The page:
As a gathering of the press on March 20, Australian Prime Minister Scott Morrison considered the remarks by Erdoğan to be “highly offensive to Australians, and highly reckless in this very sensitive environment.” The reason was rather elementary for the prime minister: the Turkish leader had attacked the sacred nature of the ANZAC tradition, insulting their “memory” and violating “the pledge that is etched in the stone at Gallipoli, of the promise of Ataturk to the mothers of our ANZACs.” Travel advisories to Turkey might have to be updated; the Turkish ambassador would be rebuked.

Morrison’s understanding, and, for that matter, that of many Australians, shows the latent contradiction inherent in the ANZAC tradition. Having invaded the Ottoman Empire in a daring, foolish and ultimately catastrophic enterprise in 1915, the Allied forces of the First World War, which did have a significant contingent of fresh faced Australian and New Zealand soldiers, were treated in death far better than most.

The slain ANZACs, in particular, were given soothing balm and reassurances by the victorious Turks. In 1934, a tribute was made by Atatürk, one that inscribes the Kemal Atatürk Memorial on Anzac Parade in Canberra: “Those heroes that shed their blood and lost their lives… You are now lying in the soil of a friendly country. Therefore rest in peace. There is no difference between the Johnnies and the Mehmets to us where they lie side by side here in this country of ours.”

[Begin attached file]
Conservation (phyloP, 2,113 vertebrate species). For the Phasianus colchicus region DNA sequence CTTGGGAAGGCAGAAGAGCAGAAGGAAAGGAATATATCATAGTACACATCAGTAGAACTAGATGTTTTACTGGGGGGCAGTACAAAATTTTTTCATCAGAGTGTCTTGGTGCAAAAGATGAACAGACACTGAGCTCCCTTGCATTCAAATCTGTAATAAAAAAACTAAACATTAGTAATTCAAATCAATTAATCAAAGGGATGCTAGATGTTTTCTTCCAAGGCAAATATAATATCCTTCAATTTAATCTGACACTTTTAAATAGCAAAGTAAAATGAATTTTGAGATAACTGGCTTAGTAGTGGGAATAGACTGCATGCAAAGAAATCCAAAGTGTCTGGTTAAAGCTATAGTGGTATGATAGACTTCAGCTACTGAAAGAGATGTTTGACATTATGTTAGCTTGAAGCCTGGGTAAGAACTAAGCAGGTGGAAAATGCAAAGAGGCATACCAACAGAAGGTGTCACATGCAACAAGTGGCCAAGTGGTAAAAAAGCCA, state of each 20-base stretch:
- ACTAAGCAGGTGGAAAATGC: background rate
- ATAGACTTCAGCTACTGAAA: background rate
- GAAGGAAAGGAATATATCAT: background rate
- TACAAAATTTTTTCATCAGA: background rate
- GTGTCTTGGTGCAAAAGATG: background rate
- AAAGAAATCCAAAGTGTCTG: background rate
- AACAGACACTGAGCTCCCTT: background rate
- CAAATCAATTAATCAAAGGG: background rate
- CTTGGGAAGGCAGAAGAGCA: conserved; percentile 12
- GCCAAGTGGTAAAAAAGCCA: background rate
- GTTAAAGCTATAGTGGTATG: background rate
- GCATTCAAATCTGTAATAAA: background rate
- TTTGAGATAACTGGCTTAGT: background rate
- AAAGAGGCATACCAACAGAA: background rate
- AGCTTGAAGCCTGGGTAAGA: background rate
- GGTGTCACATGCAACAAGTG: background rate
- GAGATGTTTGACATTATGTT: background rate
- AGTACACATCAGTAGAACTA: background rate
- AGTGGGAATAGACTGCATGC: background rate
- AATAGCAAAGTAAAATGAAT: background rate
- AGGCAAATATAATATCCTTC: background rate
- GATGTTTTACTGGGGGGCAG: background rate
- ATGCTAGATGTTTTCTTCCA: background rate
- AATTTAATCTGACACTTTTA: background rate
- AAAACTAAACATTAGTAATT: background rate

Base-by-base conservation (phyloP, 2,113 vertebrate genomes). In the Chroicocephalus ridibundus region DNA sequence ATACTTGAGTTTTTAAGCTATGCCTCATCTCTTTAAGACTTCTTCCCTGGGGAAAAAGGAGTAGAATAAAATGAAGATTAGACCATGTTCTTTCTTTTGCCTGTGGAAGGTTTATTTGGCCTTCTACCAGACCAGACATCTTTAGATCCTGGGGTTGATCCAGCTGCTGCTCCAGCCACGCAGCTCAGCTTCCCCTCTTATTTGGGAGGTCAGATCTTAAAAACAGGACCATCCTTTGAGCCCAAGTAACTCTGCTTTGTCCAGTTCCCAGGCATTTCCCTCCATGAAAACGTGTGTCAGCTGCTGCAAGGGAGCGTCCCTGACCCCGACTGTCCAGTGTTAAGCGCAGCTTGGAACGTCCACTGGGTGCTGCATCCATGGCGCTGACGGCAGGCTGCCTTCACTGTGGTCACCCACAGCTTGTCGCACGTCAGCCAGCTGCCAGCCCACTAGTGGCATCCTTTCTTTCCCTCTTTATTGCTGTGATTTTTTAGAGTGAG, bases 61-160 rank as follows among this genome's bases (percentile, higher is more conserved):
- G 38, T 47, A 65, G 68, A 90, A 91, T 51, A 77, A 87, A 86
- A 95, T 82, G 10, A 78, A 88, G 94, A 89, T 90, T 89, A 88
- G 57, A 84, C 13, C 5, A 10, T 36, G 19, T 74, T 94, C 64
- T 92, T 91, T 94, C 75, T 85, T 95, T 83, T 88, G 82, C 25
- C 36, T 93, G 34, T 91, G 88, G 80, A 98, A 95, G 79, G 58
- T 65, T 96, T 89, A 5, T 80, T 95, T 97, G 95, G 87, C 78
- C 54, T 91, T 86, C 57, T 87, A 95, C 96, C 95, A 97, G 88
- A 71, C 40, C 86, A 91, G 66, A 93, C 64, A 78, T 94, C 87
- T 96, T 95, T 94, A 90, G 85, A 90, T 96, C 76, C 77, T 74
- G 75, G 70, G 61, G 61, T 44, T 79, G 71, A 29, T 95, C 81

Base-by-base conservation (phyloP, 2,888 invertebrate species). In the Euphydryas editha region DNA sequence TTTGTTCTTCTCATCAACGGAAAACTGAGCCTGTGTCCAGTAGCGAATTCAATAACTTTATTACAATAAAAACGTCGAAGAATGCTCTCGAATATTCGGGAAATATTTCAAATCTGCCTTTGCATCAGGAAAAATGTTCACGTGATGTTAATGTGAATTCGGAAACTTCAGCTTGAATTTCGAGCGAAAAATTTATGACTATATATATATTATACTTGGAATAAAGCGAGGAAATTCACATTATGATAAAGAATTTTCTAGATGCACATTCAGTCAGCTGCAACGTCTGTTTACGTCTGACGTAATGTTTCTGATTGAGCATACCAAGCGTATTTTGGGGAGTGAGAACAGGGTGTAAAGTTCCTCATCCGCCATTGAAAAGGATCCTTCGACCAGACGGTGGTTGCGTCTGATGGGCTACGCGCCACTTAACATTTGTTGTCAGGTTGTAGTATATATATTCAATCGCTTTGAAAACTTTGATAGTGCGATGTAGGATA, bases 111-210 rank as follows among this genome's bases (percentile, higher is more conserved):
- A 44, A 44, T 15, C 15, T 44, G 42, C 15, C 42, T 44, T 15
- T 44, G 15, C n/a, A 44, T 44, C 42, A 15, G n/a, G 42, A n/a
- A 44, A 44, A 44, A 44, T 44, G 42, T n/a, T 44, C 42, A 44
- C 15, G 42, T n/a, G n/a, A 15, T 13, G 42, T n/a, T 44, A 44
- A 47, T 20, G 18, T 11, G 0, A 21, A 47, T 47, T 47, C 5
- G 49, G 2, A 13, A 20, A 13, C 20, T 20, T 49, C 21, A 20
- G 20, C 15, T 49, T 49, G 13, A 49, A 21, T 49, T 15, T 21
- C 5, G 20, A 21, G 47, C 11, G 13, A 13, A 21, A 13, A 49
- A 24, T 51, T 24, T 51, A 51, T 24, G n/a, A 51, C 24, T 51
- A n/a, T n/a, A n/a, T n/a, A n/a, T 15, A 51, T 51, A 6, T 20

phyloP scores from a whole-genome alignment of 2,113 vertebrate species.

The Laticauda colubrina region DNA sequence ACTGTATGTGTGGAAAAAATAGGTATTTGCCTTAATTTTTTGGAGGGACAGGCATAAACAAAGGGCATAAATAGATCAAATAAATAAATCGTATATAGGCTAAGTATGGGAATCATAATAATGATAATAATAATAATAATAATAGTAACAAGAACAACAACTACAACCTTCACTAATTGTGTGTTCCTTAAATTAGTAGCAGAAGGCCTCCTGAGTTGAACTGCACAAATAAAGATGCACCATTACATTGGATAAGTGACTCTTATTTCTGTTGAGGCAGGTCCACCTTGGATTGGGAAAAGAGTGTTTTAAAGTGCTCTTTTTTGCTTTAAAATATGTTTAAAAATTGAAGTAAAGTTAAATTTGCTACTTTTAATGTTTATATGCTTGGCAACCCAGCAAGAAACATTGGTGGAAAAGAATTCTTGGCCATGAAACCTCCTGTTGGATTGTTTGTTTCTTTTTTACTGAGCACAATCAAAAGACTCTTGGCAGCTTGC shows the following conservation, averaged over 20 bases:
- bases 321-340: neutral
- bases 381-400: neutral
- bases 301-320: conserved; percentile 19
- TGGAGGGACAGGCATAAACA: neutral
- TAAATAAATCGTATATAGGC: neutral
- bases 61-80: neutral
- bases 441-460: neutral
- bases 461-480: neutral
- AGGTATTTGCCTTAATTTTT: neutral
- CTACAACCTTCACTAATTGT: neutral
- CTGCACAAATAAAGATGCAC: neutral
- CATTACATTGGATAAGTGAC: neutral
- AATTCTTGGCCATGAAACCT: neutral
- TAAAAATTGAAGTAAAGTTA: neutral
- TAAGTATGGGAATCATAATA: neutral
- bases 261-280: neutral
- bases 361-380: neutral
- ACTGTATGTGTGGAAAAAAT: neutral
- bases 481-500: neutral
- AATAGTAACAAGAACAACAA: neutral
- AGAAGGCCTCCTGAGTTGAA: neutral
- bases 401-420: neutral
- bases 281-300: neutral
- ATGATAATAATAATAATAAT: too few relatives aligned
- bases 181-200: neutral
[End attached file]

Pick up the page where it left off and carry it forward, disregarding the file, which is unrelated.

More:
Having removed the boundaries of difference between the men, the Turkish statesman posits a maternal image, one intended to reassure mothers that their lost sons had become the offspring of another land, to be cherished and remembered in their death.  Images of soil and earth abound. “You, the mothers who sent their sons from faraway countries, wipe away your tears; your sons are now lying in our bosom and are in peace. After having lost their lives on this land they have become our sons as well.”

These sons had a mission; they had attacked a sovereign entity as part of a great power play. Winston Churchill, then Britain’s First Lord of the Admiralty, felt that knocking the Ottoman Empire out of the First World War was just the ticket to break the murderous stalemate on the Western front. To that end, the ANZACs had merely been another set of invaders in the service of empire. Instead of gloating, Atatürk showed a measure of modesty and humility.